ST. PAUL, Minn. -- Attorneys for the NFL players' union and for two Minnesota Vikings stars facing suspension say league officials knew a supplement contained a banned diuretic back in 2006 and did not specifically notify players or the Food and Drug Administration.
In addition, the attorneys said, new evidence shows a hot line for players to get information on such issues gave out false information about the supplement, and told players it was not banned.
Attorneys for the NFL disputed that Thursday in U.S. District Court, saying operators warned players against taking any supplements -- and that players are ultimately responsible for what they put into their own bodies.
"There is no question here, they were warned," said Daniel Nash, an attorney for the National Football League.
Vikings defensive tackles Kevin Williams and Pat Williams, along with three New Orleans Saints players, tested positive for the diuretic bumetanide last year and were each given four-game suspensions for violating the NFL's anti-doping policy.
Bumetanide has been found in the supplement StarCaps, though it is not on the label. It is banned because it can be used as a masking agent for steroids. The Williamses, who are not related, had no trace of steroids in their systems, according to court documents.
The Williames sued the NFL for monetary damages. The National Football League Players Association also sued to overturn the suspensions of the Williamses and of Saints players Charles Grant, Will Smith, and Deuce McAllister.
The NFL is defending both lawsuits, saying that under a collective bargaining agreement it's not required to list every banned substance individually. Rather, Nash argued, the NFL and the union already agree to warn players against supplements in general, because their exact ingredients may be unknown.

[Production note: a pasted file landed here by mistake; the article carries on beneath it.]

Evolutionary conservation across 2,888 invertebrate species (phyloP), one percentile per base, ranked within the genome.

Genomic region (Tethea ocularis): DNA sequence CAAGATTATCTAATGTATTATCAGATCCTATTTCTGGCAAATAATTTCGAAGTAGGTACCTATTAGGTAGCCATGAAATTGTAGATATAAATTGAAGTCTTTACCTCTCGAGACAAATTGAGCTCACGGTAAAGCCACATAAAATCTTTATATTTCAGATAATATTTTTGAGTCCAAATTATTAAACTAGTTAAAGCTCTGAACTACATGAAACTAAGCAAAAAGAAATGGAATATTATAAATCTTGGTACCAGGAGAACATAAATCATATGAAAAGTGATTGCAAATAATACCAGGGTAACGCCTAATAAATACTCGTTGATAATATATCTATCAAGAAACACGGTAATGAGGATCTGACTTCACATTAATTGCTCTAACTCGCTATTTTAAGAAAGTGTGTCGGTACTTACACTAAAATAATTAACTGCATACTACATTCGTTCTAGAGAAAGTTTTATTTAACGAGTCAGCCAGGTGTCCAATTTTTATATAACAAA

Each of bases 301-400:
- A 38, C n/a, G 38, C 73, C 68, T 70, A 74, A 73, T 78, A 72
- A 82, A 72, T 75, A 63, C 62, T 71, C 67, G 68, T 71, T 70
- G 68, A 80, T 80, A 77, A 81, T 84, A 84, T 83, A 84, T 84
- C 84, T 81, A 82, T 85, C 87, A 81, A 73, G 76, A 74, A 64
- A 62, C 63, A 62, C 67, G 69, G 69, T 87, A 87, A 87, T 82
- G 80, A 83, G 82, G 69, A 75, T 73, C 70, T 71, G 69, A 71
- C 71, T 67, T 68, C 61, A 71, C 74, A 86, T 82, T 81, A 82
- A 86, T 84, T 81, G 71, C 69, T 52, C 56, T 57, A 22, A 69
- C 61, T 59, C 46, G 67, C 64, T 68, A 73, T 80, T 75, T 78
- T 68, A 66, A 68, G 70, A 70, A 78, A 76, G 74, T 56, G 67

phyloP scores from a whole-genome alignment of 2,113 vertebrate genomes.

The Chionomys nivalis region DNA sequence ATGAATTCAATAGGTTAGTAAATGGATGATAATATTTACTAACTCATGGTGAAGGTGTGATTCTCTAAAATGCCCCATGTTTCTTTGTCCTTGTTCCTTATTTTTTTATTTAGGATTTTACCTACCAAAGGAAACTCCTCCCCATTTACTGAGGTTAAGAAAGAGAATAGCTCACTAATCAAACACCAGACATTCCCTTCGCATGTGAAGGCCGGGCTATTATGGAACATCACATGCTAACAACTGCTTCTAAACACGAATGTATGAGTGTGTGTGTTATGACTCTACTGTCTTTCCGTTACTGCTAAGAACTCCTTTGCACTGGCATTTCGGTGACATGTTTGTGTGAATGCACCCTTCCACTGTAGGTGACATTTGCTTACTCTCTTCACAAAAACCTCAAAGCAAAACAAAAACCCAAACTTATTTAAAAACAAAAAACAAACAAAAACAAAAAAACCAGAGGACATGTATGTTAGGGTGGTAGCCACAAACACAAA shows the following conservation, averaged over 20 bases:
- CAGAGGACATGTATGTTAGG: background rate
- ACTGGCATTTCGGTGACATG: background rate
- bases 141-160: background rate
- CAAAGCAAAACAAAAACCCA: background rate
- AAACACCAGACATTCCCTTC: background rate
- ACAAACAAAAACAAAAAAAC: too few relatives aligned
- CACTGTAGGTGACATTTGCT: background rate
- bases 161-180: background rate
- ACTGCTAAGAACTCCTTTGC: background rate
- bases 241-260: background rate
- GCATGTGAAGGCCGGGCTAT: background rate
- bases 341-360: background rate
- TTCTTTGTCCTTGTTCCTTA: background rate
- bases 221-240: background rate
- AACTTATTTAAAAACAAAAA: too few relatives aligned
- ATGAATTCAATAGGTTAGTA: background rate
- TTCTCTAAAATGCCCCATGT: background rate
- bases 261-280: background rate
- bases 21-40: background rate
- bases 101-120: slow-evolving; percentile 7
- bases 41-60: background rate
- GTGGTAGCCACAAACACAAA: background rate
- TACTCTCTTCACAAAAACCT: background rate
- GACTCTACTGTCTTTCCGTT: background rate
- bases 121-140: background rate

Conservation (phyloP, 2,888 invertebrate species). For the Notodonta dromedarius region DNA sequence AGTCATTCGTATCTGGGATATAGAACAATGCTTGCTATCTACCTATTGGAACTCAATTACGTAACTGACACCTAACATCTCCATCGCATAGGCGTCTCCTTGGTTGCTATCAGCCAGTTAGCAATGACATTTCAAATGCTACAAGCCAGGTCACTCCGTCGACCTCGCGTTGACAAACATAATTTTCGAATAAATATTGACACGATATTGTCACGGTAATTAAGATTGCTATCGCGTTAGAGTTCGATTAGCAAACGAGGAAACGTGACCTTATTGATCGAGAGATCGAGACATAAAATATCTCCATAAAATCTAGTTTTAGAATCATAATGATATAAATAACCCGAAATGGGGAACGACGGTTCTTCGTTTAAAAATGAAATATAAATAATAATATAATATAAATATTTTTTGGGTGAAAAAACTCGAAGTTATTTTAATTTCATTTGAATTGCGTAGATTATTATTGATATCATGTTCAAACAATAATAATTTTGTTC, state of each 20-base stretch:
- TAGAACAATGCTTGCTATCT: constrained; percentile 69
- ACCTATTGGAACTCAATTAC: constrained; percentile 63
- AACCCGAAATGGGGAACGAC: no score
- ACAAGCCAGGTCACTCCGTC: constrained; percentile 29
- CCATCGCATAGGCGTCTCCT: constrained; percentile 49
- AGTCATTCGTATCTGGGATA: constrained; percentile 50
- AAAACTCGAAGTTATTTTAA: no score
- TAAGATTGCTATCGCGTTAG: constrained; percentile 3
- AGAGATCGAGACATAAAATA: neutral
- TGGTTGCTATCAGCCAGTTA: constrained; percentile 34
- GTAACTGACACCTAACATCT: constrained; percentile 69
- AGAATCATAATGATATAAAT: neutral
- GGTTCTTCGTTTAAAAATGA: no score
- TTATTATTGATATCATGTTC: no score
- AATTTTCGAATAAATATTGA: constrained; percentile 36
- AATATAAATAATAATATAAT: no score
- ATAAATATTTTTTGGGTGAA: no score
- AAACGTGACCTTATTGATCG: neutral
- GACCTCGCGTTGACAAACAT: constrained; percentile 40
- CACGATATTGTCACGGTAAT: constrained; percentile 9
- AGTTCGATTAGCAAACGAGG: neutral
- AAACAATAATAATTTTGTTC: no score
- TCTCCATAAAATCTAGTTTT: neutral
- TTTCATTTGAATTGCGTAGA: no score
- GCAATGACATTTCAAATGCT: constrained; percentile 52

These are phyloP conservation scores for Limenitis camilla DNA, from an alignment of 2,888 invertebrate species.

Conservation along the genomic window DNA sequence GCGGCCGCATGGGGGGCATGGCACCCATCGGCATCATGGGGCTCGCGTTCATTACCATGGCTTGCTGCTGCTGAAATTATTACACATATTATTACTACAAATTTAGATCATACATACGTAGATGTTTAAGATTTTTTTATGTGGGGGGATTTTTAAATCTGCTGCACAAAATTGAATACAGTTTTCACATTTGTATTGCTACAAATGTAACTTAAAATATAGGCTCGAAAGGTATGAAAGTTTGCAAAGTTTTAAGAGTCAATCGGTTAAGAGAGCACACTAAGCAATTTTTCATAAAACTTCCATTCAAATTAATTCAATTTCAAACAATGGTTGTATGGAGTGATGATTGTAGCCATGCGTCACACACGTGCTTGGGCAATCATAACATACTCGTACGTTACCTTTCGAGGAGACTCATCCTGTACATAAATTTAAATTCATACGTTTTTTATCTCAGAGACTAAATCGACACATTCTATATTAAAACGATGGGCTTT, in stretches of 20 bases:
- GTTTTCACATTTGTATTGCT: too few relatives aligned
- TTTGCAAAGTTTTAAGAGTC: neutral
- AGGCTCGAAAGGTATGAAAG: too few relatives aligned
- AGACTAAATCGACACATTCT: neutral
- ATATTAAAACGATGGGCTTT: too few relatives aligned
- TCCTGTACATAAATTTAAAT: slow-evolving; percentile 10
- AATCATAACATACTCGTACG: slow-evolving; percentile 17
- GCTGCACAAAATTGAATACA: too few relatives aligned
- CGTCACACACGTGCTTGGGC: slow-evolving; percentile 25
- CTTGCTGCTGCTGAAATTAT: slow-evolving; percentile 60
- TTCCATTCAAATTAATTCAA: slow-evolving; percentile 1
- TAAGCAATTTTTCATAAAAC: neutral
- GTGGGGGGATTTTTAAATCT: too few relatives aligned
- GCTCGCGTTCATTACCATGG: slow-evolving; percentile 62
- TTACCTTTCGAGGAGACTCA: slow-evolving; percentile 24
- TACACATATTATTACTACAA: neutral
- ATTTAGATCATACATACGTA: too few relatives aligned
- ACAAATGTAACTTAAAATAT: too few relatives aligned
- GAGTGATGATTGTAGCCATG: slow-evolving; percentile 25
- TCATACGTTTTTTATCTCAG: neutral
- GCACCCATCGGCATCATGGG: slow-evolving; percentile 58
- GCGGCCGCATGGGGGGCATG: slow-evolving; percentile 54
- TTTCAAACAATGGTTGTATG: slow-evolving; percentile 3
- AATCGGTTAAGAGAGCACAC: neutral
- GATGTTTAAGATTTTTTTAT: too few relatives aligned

The plaintiffs argued doctors and officials involved with the league's anti-doping policy had a duty to tell players about StarCaps. They also suggested officials had a duty to tell the FDA, and that the players' safety was at risk.
"This is a situation in which the NFL simply failed to live up to its obligations," Peter Ginsberg, an attorney for the Williames, said after Thursday's hearing.
U.S. District Judge Paul Magnuson will decide whether the cases will go forward.
Much of Thursday's hearing centered on evidence that attorneys say has been uncovered as the cases have progressed, including testimony of doctors and officials involved in the anti-doping program.
Jeff Kessler, attorney for the NFL players union, said: "This has very serious implications for all players in the league."
Pat Williams declined comment after the hearing.
"It's in the judicial system now and we're just going to wait," Kevin Williams said. "We believe in the system."
Magnuson ruled late last year that the suspended players could finish out last season. If the suspensions are upheld, they would be enforced this season.